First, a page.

By Therese Poletti , MarketWatch SAN FRANCISCO (MarketWatch) — Kirsten Kowalski, a lawyer and photographer in the Atlanta area, has had much more than 15 minutes of fame since she wrote a blog post late last month titled “Why I tearfully deleted my Pinterest Inspiration boards.” She even got a phone call from Pinterest’s co-founder and chief executive, Ben Silbermann, after her post went viral, and she talked to him for an hour, during which she relayed some of her concerns about how the site is enabling copyright infringement. Read Kowalski’s blog post on her conversation with Silbermann. Pinterest, for those not yet familiar with this latest Internet phenomenon, is a site that lets users “pin” images onto bulletin boards that they’ve created. It’s a sort of virtual scrapbook, where users can collect ideas they run across on the Internet, such as recipes, home decor, gardening, do-it-yourself projects.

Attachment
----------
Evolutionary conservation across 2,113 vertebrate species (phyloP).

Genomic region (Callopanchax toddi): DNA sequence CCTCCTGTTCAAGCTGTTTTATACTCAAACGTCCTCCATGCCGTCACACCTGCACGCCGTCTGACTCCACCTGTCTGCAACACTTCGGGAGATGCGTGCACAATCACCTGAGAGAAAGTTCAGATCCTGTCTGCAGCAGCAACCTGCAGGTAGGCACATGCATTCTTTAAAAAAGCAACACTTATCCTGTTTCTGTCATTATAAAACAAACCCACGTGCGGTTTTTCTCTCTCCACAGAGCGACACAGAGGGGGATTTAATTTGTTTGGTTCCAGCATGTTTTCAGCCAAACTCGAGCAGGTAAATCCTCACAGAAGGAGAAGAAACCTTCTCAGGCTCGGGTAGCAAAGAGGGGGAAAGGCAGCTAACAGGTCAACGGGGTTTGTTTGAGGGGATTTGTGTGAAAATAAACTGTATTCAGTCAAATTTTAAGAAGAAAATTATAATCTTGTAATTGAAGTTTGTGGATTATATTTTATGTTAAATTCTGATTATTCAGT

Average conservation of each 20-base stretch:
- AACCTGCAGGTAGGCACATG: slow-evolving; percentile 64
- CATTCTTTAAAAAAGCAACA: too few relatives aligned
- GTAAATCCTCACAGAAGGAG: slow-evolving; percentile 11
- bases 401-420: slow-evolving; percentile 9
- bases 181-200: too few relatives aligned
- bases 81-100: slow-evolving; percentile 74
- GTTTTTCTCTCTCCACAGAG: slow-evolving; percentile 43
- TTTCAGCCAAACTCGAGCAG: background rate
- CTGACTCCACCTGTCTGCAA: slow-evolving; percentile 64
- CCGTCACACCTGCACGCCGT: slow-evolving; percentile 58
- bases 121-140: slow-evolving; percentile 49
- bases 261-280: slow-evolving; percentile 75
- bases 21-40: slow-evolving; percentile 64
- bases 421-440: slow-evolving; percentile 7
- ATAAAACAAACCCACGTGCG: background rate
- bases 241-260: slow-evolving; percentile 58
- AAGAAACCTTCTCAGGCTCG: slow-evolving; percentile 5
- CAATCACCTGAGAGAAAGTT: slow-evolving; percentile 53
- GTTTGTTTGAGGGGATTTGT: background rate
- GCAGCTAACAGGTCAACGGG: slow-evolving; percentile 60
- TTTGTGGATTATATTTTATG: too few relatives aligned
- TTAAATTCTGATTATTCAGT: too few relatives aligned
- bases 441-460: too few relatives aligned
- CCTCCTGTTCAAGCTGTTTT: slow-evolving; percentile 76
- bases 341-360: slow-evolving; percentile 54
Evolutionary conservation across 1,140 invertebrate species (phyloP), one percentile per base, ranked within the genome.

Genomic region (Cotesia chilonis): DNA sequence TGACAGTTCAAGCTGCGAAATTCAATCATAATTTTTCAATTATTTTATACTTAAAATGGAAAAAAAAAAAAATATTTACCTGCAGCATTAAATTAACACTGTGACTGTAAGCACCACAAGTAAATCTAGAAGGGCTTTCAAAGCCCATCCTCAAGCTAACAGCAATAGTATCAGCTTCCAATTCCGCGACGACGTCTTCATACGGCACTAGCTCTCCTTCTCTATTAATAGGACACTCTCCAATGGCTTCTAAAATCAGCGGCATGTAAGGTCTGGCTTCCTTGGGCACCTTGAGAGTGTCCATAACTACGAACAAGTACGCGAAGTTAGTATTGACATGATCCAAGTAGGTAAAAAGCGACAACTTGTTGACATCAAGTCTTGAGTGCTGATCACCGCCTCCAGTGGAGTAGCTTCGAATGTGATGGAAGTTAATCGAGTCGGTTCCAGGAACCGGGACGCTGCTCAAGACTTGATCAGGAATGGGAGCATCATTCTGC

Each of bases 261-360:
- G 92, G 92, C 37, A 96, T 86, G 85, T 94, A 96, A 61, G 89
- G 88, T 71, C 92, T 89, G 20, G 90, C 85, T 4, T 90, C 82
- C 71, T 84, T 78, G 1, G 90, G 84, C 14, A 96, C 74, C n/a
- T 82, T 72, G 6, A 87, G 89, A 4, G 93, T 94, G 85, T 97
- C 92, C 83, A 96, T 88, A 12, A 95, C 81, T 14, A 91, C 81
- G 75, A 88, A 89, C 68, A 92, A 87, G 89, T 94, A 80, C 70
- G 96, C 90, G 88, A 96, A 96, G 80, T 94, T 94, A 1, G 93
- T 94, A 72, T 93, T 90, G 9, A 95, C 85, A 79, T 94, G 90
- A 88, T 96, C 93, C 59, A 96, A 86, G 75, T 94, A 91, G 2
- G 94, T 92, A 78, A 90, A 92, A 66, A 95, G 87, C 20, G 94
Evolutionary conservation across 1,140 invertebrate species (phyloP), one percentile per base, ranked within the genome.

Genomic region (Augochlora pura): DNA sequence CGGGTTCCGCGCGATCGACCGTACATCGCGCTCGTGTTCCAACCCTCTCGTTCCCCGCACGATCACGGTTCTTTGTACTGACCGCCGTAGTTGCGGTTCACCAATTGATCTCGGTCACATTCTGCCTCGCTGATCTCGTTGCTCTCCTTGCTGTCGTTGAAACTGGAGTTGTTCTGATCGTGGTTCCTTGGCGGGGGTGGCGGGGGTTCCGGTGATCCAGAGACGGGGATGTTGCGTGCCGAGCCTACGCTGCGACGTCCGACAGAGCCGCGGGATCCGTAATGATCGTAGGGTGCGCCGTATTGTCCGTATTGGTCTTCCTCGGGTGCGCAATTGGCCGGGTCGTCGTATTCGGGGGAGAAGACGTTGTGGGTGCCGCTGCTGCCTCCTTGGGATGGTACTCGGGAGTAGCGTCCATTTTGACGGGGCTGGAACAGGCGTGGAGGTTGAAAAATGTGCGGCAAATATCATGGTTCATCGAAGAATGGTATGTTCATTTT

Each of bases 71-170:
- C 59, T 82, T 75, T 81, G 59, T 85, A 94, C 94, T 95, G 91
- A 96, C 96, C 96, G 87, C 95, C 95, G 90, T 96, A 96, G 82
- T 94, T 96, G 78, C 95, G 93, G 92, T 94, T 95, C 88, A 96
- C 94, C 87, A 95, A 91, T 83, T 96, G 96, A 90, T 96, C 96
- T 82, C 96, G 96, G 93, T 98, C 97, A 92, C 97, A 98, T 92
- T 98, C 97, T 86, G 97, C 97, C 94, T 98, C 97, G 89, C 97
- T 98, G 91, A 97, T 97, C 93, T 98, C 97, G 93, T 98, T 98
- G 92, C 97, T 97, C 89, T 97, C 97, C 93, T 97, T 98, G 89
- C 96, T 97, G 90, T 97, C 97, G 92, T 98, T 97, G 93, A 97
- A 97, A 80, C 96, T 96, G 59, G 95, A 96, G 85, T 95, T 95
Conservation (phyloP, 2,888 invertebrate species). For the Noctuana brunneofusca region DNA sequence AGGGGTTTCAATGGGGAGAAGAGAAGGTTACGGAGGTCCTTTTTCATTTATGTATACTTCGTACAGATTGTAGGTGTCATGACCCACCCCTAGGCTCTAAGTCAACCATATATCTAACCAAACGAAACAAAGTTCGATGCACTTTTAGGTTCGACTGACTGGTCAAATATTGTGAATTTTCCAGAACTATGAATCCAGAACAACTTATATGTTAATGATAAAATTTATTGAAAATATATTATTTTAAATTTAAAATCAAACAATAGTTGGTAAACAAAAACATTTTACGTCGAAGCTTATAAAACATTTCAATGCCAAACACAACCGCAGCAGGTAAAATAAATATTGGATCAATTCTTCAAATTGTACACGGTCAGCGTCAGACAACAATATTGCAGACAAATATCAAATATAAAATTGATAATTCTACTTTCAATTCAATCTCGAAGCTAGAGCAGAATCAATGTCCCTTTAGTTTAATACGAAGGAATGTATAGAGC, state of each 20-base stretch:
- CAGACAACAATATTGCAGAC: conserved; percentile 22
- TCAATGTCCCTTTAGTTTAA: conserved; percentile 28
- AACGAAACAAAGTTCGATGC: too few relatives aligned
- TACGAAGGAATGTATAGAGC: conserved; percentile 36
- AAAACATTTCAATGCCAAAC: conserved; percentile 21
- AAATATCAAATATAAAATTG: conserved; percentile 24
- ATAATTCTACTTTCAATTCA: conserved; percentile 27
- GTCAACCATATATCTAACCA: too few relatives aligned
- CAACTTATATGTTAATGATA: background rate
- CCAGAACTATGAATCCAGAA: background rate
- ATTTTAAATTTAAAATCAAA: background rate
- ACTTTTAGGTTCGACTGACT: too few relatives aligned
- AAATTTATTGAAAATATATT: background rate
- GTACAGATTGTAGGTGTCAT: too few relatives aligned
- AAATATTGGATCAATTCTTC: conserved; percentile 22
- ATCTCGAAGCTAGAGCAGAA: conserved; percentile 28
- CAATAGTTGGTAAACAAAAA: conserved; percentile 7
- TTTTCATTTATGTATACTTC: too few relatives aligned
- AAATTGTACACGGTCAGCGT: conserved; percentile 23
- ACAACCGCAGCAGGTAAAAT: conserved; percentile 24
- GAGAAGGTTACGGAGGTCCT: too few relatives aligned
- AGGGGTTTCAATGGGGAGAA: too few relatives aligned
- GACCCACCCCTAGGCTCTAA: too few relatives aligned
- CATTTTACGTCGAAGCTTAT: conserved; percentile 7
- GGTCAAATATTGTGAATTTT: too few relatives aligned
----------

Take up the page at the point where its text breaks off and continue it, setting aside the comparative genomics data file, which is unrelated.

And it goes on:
I’ve had to think a lot about digital rights management lately. Not that I wanted to.
En Alsace, certains salons de coiffure sont silencieux depuis lundi. Pour protester contre l'augmentation de la redevance Spre (Société pour la perception de la rémunération équitable), ils ont décidé de ne plus diffuser de musique. Premiers à réagir, ils espèrent mobiliser les autres régions.
Imprisoned internet pioneer Bassel Khartabil wins Index on Censorship Digital Freedom Award Download press release (36 KB PDF)
During my tech days, I co-authored four software patents . Each cost my startup about $15,000—which seemed like a fortune in those days.